A chain-smoker, activist, and mother of nine children, Marie Smith-Jones was one of a kind. The last surviving full-blooded Alaskan Eyak, and sole native speaker of the Eyak language, she was renowned for her commitment to preserving her heritage. When she died in her sleep this week at her home in Anchorage, aged 89, she left behind a comprehensive record of the now-extinct language – a dictionary of Eyak.
Eyak is one of 20 languages spoken in Alaska, many of which are thought to be fading out of existence. Mrs Smith-Jones was determined that the Eyak language would not die with her, and devoted much of her later life to this cause.
Working with linguists at the Alaska Native Languages Centre she compiled an Eyak dictionary and grammar guide. Michael Krauss, professor emeritus at the centre, said: "She understood as only someone in her position could, what it meant to be the last of her kind. And she was very much alone as the last speaker of Eyak.
"It's the first, but probably not the last at the rate things are going, of the Alaska native languages to go extinct. She understood what was at stake and its significance, and bore that tragic mantle with grace and dignity" Professor Krauss told the Anchorage Daily News.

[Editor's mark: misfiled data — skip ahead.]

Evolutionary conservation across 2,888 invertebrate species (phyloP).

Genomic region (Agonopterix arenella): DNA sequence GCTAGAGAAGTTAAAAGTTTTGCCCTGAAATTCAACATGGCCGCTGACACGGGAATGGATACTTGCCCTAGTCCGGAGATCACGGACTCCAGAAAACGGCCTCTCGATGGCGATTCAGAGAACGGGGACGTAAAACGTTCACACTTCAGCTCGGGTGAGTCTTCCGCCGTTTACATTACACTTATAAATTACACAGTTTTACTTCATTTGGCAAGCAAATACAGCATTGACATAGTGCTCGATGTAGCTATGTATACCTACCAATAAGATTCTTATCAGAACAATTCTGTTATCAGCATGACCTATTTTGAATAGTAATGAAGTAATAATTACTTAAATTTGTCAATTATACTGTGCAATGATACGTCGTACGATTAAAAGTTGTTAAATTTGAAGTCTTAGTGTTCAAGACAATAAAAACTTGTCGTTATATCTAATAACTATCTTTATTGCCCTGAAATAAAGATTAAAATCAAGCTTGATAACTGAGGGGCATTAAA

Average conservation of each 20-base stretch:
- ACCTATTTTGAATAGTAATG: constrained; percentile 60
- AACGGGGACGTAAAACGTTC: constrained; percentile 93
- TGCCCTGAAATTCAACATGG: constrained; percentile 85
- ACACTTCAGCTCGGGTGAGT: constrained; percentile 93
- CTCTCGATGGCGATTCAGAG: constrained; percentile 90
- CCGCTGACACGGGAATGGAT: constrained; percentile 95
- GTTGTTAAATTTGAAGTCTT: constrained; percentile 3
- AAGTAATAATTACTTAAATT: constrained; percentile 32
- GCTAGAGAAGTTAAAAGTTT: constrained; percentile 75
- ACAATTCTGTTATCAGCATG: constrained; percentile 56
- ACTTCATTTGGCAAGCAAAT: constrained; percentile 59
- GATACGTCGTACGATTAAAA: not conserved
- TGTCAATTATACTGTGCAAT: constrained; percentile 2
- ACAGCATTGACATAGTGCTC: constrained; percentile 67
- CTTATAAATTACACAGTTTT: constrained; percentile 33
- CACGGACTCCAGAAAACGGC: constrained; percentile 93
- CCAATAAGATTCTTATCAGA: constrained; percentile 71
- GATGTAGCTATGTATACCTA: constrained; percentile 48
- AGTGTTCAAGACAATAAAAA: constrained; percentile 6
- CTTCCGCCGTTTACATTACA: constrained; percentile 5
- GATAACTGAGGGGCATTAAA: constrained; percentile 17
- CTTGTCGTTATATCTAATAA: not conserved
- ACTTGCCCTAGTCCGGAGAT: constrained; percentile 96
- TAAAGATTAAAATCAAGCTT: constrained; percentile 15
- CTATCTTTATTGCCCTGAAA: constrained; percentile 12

Mrs Smith-Jones has been the last surviving Eyak for more than 15 years, since the death of her sister, Sophie, in 1992. This prompted her to begin campaigning on behalf of the region's indigenous people.
Wary of the press, Mrs Smith-Jones nevertheless gained a global reputation for activism. She fought against logging on the Eyaks' ancestral lands – which run 300 miles along the Gulf of Alaska – oversaw the repatriation of Eyak bones, and twice addressed the United Nations on the subject of peace and the preservation of indigenous languages.
In an interview in 2005, Mrs Smith-Jones gave her Eyak name, Udach' Kuqax*a'a'ch, which she translated as "a sound that calls people from afar".
None of Mrs Smith-Jones's children were taught to speak Eyak. Like many parents in the region, she taught them English in the belief that it would prove more useful. Only two of the state's 20 native languages are spoken by children as their mother tongue. Steven Levinson, of the Max Planck institute for psycholinguists in the Netherlands, said: "When a language dies, a whole world dies. It takes millennia to develop, and is an artefact that contains within it a whole culture. This is a tragedy."